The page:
Thu, 30 July 2009
In the summer of 1967, U.S. Marine Corps Staff Sergeant Bryce Lockwood, Russian linguist, boarded the spy ship U.S.S. Liberty in Rota, Spain and was below decks when the ship was hit by an Israeli torpedo that killed 25 - sailors, marines, and a civilian.
In an account that originally aired on two editions of Tell Somebody sandwiched around the 2008 presidential election, Lockwood tells his story of surviving the attack.
Lockwood was awarded the Silver Star for his acts after the torpedo strike.
I'm posting this as a companion to my interview with James Scott about his new book Attack on the Liberty. James Scott is the son of another Liberty Silver Star holder, John Scott. You can download an mp3 of that show here:
Tue, 28 July 2009
On June 8, 1967, fighter jets and torpedo boats attacked a defenseless U.S. spy ship off the coast of Egypt. After an assault lasting over an hour, 34 U.S. sailors, marines, and civilians were dead, 174 wounded, and the ship was in danger of sinking with a house-sized torpedo hole in its side. The attackers? The Israeli Air Force and Navy.
Investigative journalist James M. Scott, son of a Liberty survivor, has written a new book, Attack on the Liberty - the Untold Story of Israel's Deadly 1967 Assault on a U.S. Spy Ship (Simon & Schuster 2009).
From the back cover of the book:
"The specter of the Liberty has haunted the Navy and the intelligence community for decades. The underlying question the attack raised in 1967 still resonates: how do politics and diplomacy impact battlefield decisions? In the case of the Liberty, the White House - afraid of offending Israel's domestic backers at a time when it needed support for its Vietnam policy - looked the other way. Likewise, Congress failed to formally investigate the attack or hold public hearings. No one was ever punished."
This edition of Tell Somebody features an interview with James M. Scott about his book on the Liberty.
The author's website:
Lots of links, survivor stories, pictures, etc., at John Gidusko's site:
The show also has an update on the proposals make the old Kansas City WMD plant into a national mercury dump, while a complicated boondoggle to build a replacement plant proceeds.
Tue, 21 July 2009
Be sure to scroll down for links to past shows - also scroll through www.tellsomebody.us
We talked a lot on Tell Somebody about bad media coverage generally, and specifically on the subject of healthcare reform:
Tom Klammer: Who Sits at the Health-Reform Table?
Recently on Counterspin on KKFI, we heard about a Fairness & Accuracy in Reporting online petition demanding that TV networks stop their blackout of single payer. I read more at www.fair.org, and then I contacted FAIR's communications director, Isabel Macdonald, who told us more about the petition, and gave a preview of coming attractions in FAIR's magazine Extra!
And, again, please hold up your hand if you already knew that 85% of the non-nuclear components for the US nuclear weapons arsenal are made right her in Kansas City. GSA/NNSA/PIEA and a compliant Kansas City, MO city council have worked a tax break deal with private developers to boondoggle- er I mean build - a new WMD plant, and DOE is looking at dumping waste mercury in the old plant.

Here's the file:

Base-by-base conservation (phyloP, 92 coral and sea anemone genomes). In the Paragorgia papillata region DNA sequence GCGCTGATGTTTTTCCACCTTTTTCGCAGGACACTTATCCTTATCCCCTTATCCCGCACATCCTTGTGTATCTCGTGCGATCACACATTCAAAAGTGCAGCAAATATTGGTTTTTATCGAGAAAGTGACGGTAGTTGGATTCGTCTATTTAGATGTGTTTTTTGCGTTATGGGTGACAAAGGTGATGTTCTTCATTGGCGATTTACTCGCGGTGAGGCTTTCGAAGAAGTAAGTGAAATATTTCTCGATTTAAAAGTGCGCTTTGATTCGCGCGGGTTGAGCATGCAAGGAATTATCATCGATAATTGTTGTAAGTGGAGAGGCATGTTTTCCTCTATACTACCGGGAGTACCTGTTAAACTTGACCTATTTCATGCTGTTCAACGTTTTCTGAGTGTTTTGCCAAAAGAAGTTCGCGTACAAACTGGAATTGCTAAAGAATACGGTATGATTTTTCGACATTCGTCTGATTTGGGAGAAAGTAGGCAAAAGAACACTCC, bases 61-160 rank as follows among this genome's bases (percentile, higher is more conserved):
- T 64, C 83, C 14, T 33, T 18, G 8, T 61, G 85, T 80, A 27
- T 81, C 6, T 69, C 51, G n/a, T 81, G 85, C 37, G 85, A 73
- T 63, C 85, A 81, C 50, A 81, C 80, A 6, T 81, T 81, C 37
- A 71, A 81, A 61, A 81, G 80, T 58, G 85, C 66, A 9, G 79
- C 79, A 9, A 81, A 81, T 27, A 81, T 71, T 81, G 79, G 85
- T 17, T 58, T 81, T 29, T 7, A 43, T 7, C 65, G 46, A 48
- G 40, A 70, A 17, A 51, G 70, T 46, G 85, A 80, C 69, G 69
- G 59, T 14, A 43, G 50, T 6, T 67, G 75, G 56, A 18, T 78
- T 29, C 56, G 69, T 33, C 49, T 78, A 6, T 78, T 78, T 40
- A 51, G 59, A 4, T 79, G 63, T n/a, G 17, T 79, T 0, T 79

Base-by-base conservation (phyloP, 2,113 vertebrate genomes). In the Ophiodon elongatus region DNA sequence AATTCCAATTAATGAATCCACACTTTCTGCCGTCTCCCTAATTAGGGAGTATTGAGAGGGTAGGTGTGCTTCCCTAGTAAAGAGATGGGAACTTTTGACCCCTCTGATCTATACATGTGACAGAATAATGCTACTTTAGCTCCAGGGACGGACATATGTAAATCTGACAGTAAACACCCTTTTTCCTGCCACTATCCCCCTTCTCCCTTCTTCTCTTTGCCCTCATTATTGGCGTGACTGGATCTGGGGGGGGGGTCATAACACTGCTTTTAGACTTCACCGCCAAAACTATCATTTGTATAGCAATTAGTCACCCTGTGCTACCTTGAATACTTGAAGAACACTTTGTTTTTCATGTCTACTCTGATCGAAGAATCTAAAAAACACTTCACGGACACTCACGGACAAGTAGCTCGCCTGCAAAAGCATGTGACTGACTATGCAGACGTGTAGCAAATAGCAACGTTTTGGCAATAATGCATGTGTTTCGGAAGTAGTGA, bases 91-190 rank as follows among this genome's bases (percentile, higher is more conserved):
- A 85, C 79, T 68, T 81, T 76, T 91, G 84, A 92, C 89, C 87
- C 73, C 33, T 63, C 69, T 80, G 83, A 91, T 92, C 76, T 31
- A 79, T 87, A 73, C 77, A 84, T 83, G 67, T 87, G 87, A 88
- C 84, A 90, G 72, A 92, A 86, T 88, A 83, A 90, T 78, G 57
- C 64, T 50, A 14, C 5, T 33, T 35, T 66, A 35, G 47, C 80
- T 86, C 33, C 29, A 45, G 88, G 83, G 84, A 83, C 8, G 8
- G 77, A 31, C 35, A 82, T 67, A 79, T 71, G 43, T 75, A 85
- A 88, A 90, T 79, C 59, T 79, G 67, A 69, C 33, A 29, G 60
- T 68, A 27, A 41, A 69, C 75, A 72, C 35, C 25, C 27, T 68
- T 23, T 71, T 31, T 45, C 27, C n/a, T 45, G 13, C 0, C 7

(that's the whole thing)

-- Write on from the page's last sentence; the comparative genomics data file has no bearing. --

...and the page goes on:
Now, even though you could very easily construct the argument that the city council set the table for waste dump proposals, a compliant citizenry is letting the council-critters and Congressman Cleaver win easy points with vacuous statements against violating the neighborhoods of the Kansas City plant.
Former Kansas City Plant employee Maurice Copeland and PSR/Peaceworks KC rep Ann Suellentrop fill out the second part of the show. Having trouble with all the alphabet soup? Right click on the mp3 link, save it, and give a listen.
Wed, 15 July 2009
Alternative Radio director and founder David Barsamian sits down at his home in Boulder, Colorado to talk with Tell Somebody.
In a June article about Barsamian’s keynote appearance at a Canadian media conference, a Canadian news site, www.hour.ca writes that
“Dating back to the 1980s, Alternative Radio, founded by Armenian-American journalist and author David Barsamian, has been a shining example of an independent media initiative that wields international scope while maintaining fierce independence and strong ties to social movements."
"Radio is uniquely positioned to deliver intellectual content, particularly because a listener is not distracted by the image, as in TV or the Internet," says Barsamian. "I think that for ideas and serious talk, radio is the singular medium that can offer a real ability for listeners to really delve into the profound issues of our time."
Barsamian is winner of the Media Education Award, the ACLU's Upton Sinclair Award for independent journalism, the Rocky Mountain Peace and Justice Award and the Cultural Freedom Fellowship from the Lannan Foundation. The Institute for Alternative Journalism named him one of its Top Ten Media Heroes.
Alternative Radio (www.alternativeradio.org) is heard on Wednesdays at 9am Central on KKFI, right after Democracy NOW.
Tue, 7 July 2009
This edition of Tell Somebody has a guest host.
Nilufar Movahedi is the host of two shows on Iranian music, culture and politics on 90.1 FM KKFI - Saba Wind of Love is for English speakers, followed by Sayeh for Persian speakers. Saba and Sayeh can be heard on 90.1, streaming at www.kkfi.org , on Sundays at 3-5 pm Central.
On this edition of Tell Somebody, Nilufar talks with an Iranian-Canadian who blogs at www.sidewalklyrics.com under the name "Pedestrian."
They talk about the June 12 election in Iran, coverage of election and its aftermath in the Western media, and related issues.